by Zak Breckenridge
After seeing the December 2015 video of Kesha* performing at the Sweetwater Lounge in Nashville, it would be easy to say she’s lost it. She appears in an oversized t-shirt, carrying a few more pounds than in her last music video circa 2013. Her hair is wild, her makeup smeared. It might feel like a prophecy fulfilled, the arc of celebrity completed. We first met her in 2010, climbing out of a bathtub, covered in glitter, brushing her teeth with Jack Daniel’s. After two successful full-length albums (Animal and Warrior) and a handful of EPs, she went to rehab for an eating disorder and, upon her release, became mired in a bottomless pit of litigation. Like so many others before her, she seems headed for madness and obscurity. Are we seeing the real Kesha, at last the trainwreck she was always going to be? Or are we seeing something new, something once hidden behind the torn tops and glitter tornados?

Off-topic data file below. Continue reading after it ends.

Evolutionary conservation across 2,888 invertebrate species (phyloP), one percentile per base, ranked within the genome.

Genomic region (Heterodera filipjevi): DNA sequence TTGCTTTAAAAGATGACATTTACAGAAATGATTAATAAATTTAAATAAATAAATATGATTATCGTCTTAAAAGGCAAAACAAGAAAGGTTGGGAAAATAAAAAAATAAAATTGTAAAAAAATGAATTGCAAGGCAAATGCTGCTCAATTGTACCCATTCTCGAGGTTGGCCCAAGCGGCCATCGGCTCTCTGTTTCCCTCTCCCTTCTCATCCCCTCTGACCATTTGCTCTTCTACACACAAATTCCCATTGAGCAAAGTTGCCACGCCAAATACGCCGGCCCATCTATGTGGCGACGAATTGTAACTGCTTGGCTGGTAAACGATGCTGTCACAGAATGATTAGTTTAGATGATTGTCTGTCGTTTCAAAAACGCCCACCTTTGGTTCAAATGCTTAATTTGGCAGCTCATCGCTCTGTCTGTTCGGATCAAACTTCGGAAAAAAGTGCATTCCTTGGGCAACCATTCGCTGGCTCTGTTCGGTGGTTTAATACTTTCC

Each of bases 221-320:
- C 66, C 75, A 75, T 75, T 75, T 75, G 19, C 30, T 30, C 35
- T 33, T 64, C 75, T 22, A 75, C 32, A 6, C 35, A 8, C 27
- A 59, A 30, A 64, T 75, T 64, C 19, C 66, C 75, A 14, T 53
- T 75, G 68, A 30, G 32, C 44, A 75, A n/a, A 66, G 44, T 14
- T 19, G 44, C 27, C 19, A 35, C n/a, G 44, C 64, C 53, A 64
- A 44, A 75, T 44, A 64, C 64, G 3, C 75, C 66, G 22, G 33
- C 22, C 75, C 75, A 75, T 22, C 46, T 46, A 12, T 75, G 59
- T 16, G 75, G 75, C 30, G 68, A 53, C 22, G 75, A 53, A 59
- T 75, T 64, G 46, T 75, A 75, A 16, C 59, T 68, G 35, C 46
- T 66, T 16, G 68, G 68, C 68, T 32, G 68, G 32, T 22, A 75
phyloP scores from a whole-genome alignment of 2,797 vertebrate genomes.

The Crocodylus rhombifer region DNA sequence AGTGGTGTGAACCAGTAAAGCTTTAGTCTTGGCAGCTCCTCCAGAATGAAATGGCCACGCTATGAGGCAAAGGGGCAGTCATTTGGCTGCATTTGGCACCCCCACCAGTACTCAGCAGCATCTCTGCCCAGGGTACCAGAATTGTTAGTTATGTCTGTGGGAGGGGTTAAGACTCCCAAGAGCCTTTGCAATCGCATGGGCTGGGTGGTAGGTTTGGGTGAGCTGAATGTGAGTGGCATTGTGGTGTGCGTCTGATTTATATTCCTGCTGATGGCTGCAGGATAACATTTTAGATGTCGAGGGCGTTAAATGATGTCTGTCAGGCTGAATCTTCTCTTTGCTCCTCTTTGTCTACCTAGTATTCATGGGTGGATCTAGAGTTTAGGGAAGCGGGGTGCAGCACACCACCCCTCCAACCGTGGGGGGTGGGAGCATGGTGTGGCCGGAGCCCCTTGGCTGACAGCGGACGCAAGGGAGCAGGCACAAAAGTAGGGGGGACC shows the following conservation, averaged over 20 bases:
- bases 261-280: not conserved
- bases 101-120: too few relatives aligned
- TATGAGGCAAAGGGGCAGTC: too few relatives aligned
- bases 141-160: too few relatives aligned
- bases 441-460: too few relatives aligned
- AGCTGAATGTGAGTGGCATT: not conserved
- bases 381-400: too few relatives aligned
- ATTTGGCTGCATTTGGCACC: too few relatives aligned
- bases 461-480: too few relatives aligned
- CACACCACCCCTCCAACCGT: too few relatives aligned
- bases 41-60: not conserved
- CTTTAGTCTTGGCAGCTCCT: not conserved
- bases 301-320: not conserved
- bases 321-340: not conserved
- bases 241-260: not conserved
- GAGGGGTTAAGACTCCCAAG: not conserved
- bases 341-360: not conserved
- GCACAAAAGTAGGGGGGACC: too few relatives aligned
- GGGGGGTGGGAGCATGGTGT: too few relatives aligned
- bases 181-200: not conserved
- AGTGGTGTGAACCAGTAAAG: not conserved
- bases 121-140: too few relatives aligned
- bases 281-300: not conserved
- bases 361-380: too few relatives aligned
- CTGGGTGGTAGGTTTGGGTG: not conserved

When I was a eighteen-year-old junior in college, I wrote a paper called “Just Show Me Where Your Dick’s At: Labyrinths of Gender and Spectatorship in Contemporary Pop Music.” The argument was that Kesha inverts gender roles in her lyrics, drawing on a patriarchal idiom to demean and dismiss men, in a coming off basically as a feminist. However, the essay stipulated, she also claimed the authority to objectify these men through her own sexual desirability. So her feminist reclamation of exploitative language was still entangled with the male desiring gaze. Returning to this essay now, it reads as the work of an anxious, relentlessly critical kid trying to root out any traces of patriarchal domination in himself. Though, beneath that, there is a layer at which this young author was deeply, erotically moved by her willingness to dismiss and demean men. My essay took its title from her song “Blah Blah Blah,” in which she chants, “Don’t be a little bitch with your chit-chat / Just show me where your dick’s at.” This was the Kesha that captured my imagination, a woman in possessed of and articulate about her desire. To me, she had an aura of control, of self-sufficient power, could bend the iron bars of the patriarchy like Magneto.